U.S. Preventive Services Task Force recommends screening of depression for all adults
The new recommendations by the U.S. Preventive Services Task Force (USPSTF) encourage primary care physicians to initiate depression screening for all adult patients at least once, regardless of their risk factors.
These recommendations have been updated from those in 2009, in two significant ways:
- The panel suggested screening for everyone of age 18 and older at all clinics.
- Screening of pregnant women or those who recently gave birth, previously excluded from earlier recommendations, was stressed upon.
“These recommendations are taking something that is good and making it even better,” said Dr. Michael E. Thase, professor of psychiatry at University of Pennsylvania. “They no longer say ‘when support is available’ because they just assume that it’s available. The care for depression in primary care settings is improving.”
The importance of early screening
The USPSTF gathered credible evidence considering the importance of early screening. The evidence showed that:
- Depression constitutes a leading cause of disability in people of age 15 and older, and is commonly seen in patients in the primary care setting.
- Screening yields accurate identification of adults in primary care settings.
- The combination of depression screening with adequate support systems improved clinical outcomes.
- Screening in primary care settings with antidepressants, psychotherapy or both significantly decrease clinical morbidity.
- The disadvantages from screening of depression in adults is small to none.
Screening for depression
Many primary care doctors are likely to already be screening patients for depression, and current recommendations are expected to propel screenings further. Certain electronic medical systems require doctors to state having screened a patient before they can complete the appointment.
Screenings are typically conducted through the completion of a test by the patient, either on paper or electronically, while waiting to see the doctor. If the test discloses a risk of depression, a more thorough evaluation and detailed communication about treatment with the patient are conducted.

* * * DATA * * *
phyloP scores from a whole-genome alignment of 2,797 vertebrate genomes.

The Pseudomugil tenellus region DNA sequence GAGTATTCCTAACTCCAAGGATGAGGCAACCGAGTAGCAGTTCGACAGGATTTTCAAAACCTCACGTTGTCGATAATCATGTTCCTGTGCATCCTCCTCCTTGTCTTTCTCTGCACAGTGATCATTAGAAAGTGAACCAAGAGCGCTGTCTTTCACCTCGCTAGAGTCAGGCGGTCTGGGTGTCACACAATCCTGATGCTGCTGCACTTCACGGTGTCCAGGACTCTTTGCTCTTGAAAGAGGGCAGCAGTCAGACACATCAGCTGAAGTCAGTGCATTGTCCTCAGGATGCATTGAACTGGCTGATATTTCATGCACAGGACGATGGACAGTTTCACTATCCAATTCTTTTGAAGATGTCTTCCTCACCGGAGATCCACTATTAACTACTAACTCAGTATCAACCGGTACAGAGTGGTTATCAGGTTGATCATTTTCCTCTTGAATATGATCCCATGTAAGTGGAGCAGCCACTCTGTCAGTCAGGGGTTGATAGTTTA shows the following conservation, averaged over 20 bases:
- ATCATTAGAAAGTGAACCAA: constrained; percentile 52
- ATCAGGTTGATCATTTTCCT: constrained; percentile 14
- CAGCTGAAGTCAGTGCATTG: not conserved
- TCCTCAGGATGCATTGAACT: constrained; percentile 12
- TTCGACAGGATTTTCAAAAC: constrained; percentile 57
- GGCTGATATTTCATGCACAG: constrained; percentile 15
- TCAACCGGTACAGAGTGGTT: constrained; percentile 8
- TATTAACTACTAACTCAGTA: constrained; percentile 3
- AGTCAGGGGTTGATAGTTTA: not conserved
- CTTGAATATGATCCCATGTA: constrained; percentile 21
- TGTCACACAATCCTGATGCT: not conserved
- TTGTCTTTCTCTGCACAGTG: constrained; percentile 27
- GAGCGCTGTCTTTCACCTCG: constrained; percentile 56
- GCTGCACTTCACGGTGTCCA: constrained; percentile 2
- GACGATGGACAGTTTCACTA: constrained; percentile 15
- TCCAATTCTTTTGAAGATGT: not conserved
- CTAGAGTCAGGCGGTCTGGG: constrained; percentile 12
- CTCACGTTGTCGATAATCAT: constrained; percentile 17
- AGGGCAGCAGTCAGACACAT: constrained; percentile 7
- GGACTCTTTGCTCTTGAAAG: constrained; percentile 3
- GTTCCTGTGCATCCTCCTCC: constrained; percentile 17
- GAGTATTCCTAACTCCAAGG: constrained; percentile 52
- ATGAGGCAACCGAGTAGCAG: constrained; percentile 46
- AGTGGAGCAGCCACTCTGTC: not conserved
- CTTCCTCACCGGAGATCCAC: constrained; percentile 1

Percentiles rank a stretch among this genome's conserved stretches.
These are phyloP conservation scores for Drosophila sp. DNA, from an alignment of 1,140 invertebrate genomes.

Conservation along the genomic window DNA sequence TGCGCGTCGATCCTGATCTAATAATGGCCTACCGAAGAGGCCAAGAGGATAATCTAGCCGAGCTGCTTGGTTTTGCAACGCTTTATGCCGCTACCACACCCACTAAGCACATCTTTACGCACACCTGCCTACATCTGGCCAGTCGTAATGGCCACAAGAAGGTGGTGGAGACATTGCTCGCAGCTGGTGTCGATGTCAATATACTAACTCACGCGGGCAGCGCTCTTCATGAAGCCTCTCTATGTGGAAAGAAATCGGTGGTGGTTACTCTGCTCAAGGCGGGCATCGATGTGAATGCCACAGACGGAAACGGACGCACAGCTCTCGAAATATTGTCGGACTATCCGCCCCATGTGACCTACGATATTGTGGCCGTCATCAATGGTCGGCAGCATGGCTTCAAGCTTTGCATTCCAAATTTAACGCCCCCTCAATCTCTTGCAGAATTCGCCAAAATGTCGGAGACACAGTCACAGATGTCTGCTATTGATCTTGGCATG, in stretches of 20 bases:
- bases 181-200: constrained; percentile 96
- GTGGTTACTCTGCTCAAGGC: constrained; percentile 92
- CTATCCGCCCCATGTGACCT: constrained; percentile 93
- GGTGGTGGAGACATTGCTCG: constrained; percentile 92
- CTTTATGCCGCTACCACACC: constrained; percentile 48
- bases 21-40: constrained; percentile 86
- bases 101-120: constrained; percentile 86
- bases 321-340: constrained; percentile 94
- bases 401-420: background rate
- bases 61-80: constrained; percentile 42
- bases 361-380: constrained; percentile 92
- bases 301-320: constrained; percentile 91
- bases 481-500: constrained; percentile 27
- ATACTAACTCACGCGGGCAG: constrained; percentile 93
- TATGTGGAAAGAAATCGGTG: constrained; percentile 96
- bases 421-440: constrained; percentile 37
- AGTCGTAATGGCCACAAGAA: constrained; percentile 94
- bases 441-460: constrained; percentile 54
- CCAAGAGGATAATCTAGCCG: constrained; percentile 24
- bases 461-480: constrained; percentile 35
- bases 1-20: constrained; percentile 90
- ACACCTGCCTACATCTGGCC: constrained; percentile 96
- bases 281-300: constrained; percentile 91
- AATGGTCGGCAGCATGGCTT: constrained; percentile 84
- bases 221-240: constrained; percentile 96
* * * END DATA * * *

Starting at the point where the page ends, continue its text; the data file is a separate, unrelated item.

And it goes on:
Research projects the nine-question test called the Patient Health Questionnaire to be a reliable indicator for identifying individuals at risk of having depression. Moving beyond mood, fatigue and concentration, the test also involves questions regarding appetite, interest in activities and thoughts of self-harm.
A seven-question test has also been recommended as an alternative for screening. Older adults and women during the perinatal period may need to be screened with variations of these tests.
Even though the efficacy of these tests is supported by substantial evidence, they do have certain shortcomings:
- If patients intend to keep their depression hidden, they can easily judge what the tests are for and deliberately give incorrect answers.
- Another flaw is the identification of individuals who have other disorders such as alcoholism or obsessive compulsive disorder. The nine-question test, in such a case, is likely to pick at least 50 percent of patients who are battling another issue than depression.
Major depressive disorder is one of the leading public health problems in the world, but the increasing availability of effective treatments is helping to combat the disorder’s high mortality and morbidity. Hence, the importance of ensuring efficient methods for population screening cannot be stressed enough.
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About the author
Sana Ahmed is a staff writer for Sovereign Health Group. A journalist and social media savvy content developer with extensive research, print and on-air interview skills, Sana has previously worked as an editor for a business magazine and been an on-air news broadcaster. She writes to share the amazing developments from the mental health world and unsuccessfully attempts to diagnose her friends and family. For more information and other inquiries about this article, contact the author at firstname.lastname@example.org.